Case Study: Using Managed Pressure Drilling and Oil Based Mud to Efficiently Drill an Extremely Thick and Highly Fractured Carbonate Sequence Under an Extremely Thick and Highly Sensitive Laminated Shale

McGowen, Harold E. (Navidad Energy Partners, LLC)


Managed Pressure Drilling (MPD) was successfully used to exploit the lower cretaceous Buda, Georgetown, Edwards, and Glen Rose formations in Houston and Madison Counties, Texas. The objective was to economically stimulate and commingle all of these zones. A comprehensive solution was developed to combat the principal causes of cost over-runs due to: 1) weak zones in the shallow formations above the productive intervals, 2) wellbore stability issues caused by sensitive shale formations, and 3) lost circulation caused by natural fractures in the productive interval. The operator was faced with several shallow low fracture gradient intervals above an extremely thick and sensitive shale sequence (Dexter Shale) above a 1,400' pay interval comprised of multiple fractured carbonate horizons. Moreover, the lowermost productive interval had a significantly higher pore pressure and the potential for significant gas deliverability while the shallower productive horizons had a lesser pore pressure and were primarily oil productive zones with associated gas. Problems encountered included excessive shale production, wellbore collapse, BHA sticking, and severe lost circulation. The operator drilled multiple wells overbalanced with various water based mud systems (conventional approach), in certain parts of the field. Success with water-based mud required a great deal of finesse and the operator was unable to achieve consistent, predictable results in the most prolific producing areas. Unexpected cost over-runs occurred and several wellbores were lost and required re-drilling.

Managed Pressure Drilling (MPD) allowed the operator to use Oil Based Mud (OBM) to control the sensitive shale formations while drilling with a mud weight low enough to prevent lost circulation. MPD dramatically reduced OBM losses into extremely high permeability fractures in the productive strata. The operator employed a Rotating Control Head (RCH) along with a gas-buster, choke manifold, fluid handling system, and flare system. This equipment allowed the operator to flow while drilling in the deeper high pressure/high deliverability zones and maintain an “at-balance” bottom-hole pressure in the shallower/lower pressure zones through judicious application of surface backpressure. The oil-based mud eliminated all issues with the sensitive shale formations. A mud weight (including ECD) of about 8.95 PPGE for most of the hole and a baseline LCM load proved sufficient to control lost circulation in most instances. When drilling through intervals with intense natural fracturing, the operator used slugs containing a higher LCM concentration comprised of a broad range of particle sizes. LCM slug materials included cottonseed hulls along with graphite, cellulosic fiber, and CaCO3 to cure/prevent partial lost circulation. In some extreme cases, the operator employed fresh water gel pills (“Reverse Gunk”) to combat total lost circulation. The operator developed a “Mud-Cap” technique to pull the Bottom Hole Assembly (BHA) when Total Depth (TD) had been achieved which improved well control and reduced OBM losses when running and cementing casing. Through producing consistent and economic results over a large number of wells across a large area, the OBM MPD program made the continuous and successful development of the entire field possible.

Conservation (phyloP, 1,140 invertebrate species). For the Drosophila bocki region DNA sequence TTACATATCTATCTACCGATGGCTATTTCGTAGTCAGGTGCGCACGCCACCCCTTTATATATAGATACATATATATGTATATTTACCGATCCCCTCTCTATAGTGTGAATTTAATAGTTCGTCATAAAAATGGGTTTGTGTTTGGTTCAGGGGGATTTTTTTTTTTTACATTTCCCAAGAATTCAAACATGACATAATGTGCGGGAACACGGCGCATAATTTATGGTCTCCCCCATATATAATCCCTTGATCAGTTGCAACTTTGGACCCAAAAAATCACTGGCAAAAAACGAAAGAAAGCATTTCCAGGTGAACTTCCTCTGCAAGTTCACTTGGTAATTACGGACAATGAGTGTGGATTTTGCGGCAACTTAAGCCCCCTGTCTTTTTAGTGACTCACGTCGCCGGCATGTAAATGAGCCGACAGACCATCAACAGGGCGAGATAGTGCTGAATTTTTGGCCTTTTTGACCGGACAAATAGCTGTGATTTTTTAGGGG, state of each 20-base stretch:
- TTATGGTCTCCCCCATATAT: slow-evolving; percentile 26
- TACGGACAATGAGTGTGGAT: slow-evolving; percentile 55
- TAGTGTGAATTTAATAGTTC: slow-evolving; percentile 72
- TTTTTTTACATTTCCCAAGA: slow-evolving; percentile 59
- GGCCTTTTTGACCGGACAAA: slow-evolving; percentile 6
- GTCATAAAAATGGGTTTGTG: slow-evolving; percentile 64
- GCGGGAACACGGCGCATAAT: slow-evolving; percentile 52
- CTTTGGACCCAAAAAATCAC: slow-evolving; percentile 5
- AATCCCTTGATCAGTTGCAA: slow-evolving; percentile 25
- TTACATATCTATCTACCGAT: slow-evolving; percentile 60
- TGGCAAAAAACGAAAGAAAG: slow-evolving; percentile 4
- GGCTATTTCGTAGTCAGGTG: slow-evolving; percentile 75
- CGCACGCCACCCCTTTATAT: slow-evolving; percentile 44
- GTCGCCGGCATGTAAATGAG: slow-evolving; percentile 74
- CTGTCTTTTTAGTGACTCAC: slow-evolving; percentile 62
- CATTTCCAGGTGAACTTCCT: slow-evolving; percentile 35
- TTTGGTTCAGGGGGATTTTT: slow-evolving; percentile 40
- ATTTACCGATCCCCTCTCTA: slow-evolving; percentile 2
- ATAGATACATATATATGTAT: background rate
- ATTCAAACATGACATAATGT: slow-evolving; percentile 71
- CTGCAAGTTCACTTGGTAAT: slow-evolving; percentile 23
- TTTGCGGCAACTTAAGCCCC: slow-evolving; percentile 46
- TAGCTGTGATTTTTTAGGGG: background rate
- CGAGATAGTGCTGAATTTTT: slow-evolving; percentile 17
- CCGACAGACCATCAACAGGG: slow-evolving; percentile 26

Country: North America > United States (0.34)
  Geologic Time: Phanerozoic > Mesozoic > Cretaceous (0.34)
  Industry: Energy > Oil & Gas > Upstream (1.00)